Unfortunately, Manjoo finds no evidence to prove it. In the end he bases his argument on admittedly arbitrary aesthetics. So, like the comma before “and” in a string, we can argue on forever. Take it away, commenters!
Kansas City Star
Andrew Ference: Ference doesn't play third period for Bruins
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Second Period Update: Blues 3, Kings 1
St. Louis Post-Dispatch
The Blues get another one late to take a two-goal lead. Alex Steen rips a wrist shot under the crossbar and past Kings netminder Jonathan Quick with 1:04 remaining. Brad Boyes makes an excellent play along the boards to get the puck to Steen and free …
Recap: Los Angeles vs. St. Louis
Kings have a bad case of the Blues
Kings have a case of the Blues in loss
Kansas City Star
Four-goal first period lifts Coyotes past Kings
Were you at the game? Did you attend another game recently? Check in with ESPN Passport for iPhone, or check in online to archive your memories, photos, and your personal win-loss record. GLENDALE, AZ - DECEMBER 29: Marco Sturm #10 of the Los Angeles …
Shane Doan double helps Coyotes crush Kings
Final (mercifully): Coyotes 6, Kings 3
Doan scores twice, Coyotes beat Kings 6-3
Bay News 9
4-goal 3rd period lifts Kings past the Sharks
San Francisco Chronicle
Marcio Jose Sanchez / AP Jonathan Quick made 24 saves and got plenty of support as the Kings shut out the Sharks 4-0. A goaltenders' duel abruptly turned into a blowout in the third period Monday night at HP Pavilion. After stymieing the Kings through …
Team Disappointed In Effort
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**Written by Doug Powers
John Kerry’s list of significant epochs in world history:
-Know Nothing (Late 2010-?)
Thurston Heinz III’s swift boat has sprung a leak in the deep end again. Strange — just a couple of years ago the country was brilliant, progressive and in a period of mass awakening, and less that 24 months later that same nation is ignorant and blind to the facts.
Could it be that some of the hypnotized hopeful who believed harmonic convergence would be free and that clean air, world peace, free gas and kickass careers had finally arrived in the form of catch-phrases and campaign slogans eventually awakened to the fact that they were duped? Nah, it’s much easier just to blame talk radio for dumbing down America:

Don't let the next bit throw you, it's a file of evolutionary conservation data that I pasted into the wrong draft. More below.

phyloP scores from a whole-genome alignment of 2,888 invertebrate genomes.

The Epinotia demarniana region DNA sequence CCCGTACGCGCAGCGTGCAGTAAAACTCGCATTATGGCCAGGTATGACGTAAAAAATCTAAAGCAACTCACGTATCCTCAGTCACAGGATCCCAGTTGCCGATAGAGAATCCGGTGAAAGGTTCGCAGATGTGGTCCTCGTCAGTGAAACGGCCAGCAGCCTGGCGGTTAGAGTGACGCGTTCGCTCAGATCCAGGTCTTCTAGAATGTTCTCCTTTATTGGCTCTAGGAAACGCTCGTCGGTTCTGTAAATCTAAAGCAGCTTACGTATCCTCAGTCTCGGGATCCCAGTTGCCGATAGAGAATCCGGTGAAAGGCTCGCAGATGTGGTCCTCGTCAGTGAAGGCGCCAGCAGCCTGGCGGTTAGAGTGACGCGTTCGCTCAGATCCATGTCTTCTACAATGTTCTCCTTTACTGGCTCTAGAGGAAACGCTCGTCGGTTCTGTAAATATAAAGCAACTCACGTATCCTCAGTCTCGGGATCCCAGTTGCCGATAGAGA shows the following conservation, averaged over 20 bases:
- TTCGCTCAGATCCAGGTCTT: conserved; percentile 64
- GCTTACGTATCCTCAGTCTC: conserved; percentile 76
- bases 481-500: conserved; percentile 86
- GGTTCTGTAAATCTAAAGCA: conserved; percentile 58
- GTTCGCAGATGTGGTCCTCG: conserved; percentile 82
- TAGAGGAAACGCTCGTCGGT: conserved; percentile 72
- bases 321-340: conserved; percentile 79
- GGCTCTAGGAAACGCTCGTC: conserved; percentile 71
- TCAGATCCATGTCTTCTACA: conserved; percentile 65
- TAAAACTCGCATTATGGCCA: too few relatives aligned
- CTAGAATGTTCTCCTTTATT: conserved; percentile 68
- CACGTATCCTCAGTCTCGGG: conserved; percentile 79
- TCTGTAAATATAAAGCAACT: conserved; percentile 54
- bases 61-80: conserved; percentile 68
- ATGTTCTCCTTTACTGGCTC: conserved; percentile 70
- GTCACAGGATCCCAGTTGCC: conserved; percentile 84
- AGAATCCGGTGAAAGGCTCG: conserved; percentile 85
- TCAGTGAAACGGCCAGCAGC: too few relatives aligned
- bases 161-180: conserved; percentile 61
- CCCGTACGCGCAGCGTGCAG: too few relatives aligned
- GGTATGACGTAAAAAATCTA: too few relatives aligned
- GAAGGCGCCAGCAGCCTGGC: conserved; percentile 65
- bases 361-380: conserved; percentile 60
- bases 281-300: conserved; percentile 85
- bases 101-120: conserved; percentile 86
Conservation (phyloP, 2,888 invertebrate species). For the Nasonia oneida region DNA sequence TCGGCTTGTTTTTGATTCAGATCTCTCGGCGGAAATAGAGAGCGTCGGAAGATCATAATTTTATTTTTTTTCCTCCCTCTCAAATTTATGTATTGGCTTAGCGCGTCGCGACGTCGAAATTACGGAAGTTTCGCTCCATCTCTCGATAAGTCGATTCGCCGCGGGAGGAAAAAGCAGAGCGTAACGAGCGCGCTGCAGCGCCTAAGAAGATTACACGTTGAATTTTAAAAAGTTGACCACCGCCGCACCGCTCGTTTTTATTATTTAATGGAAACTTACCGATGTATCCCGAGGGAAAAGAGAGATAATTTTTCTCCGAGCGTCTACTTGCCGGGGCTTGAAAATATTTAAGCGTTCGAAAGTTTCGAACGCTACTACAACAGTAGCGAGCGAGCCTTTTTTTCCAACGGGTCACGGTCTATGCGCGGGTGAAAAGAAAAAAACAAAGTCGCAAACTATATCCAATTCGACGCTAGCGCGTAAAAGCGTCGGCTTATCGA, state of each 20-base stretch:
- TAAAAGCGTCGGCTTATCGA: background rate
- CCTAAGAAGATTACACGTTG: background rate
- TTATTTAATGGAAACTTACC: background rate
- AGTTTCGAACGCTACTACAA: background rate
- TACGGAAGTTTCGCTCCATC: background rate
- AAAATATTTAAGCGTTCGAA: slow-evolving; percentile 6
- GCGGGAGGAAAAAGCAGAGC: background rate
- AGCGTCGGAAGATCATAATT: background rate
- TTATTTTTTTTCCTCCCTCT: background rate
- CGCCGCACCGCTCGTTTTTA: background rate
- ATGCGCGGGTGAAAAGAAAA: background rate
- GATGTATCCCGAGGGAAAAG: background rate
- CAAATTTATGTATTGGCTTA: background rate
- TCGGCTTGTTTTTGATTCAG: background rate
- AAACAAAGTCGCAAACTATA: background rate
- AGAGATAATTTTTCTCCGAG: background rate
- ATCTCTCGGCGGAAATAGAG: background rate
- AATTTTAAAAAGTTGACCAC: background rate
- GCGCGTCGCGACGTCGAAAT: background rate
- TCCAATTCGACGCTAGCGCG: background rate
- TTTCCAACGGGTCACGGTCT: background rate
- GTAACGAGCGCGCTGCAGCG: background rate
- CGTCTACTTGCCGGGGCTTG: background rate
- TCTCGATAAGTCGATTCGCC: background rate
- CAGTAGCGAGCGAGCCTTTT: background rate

With his party braced for defeats in the midterm elections, the 2004 Democratic presidential nominee told the Greater Boston Chamber of Commerce that a Republican machine — fueled by talk show hosts such as Rush Limbaugh and Glenn Beck — has undermined progress and misled the public into believing Democrats created the country’s current economic problems.
“It’s absurd. We’ve lost our minds,” said a clearly exasperated Kerry. “We’re in a period of know-nothingism in the country, where truth and science and facts don’t weigh in. It’s all short-order, lowest common denominator, cheap-seat politics.”
The “enthusiasm gap” talk among Democrats means the left thinks the problem isn’t as much that Republicans are going to outnumber Democrats at the polls next week, but that many Democrats who showed up two years ago are going to sit this one out. It’s doubtful that Rush Limbaugh and Glenn Beck are the ones who have convinced these particular left-leaning voters to stay home. Kerry is as adept at avoiding reality as he is at avoiding Massachusetts luxury taxes.
Kerry’s comments about the “Big Dig” are as priceless as the Big Dig itself. To paraphrase Thurston, the Big Dig “cost way too much and was poorly managed, and as a result other cities will want to replicate it.” Kerry must be on the payroll to get Tea Parties targeted to local governments.
Kerry also blamed Republicans for the country’s woes, pointing out, for example, that the $ 700 billion TARP bailout was requested by President Bush. This “blame Republicans” point might have been a little more effective if Kerry himself hadn’t voted yes on passing TARP. But since this is the period of “know nothingism,” I imagine he’s counting on us not knowing that.
**Written by Doug Powers
David Leonhardt has an excellent column on how the real problem of the deficit boils down to Medicare and suggests a solution:
In the new issue of the journal Health Affairs, two doctors, both former Medicare officials, have laid out a plan to do so. It would give expensive new treatments three years to prove that they worked better than cheaper treatments, or their reimbursement rates would be cut to that of the cheaper treatments.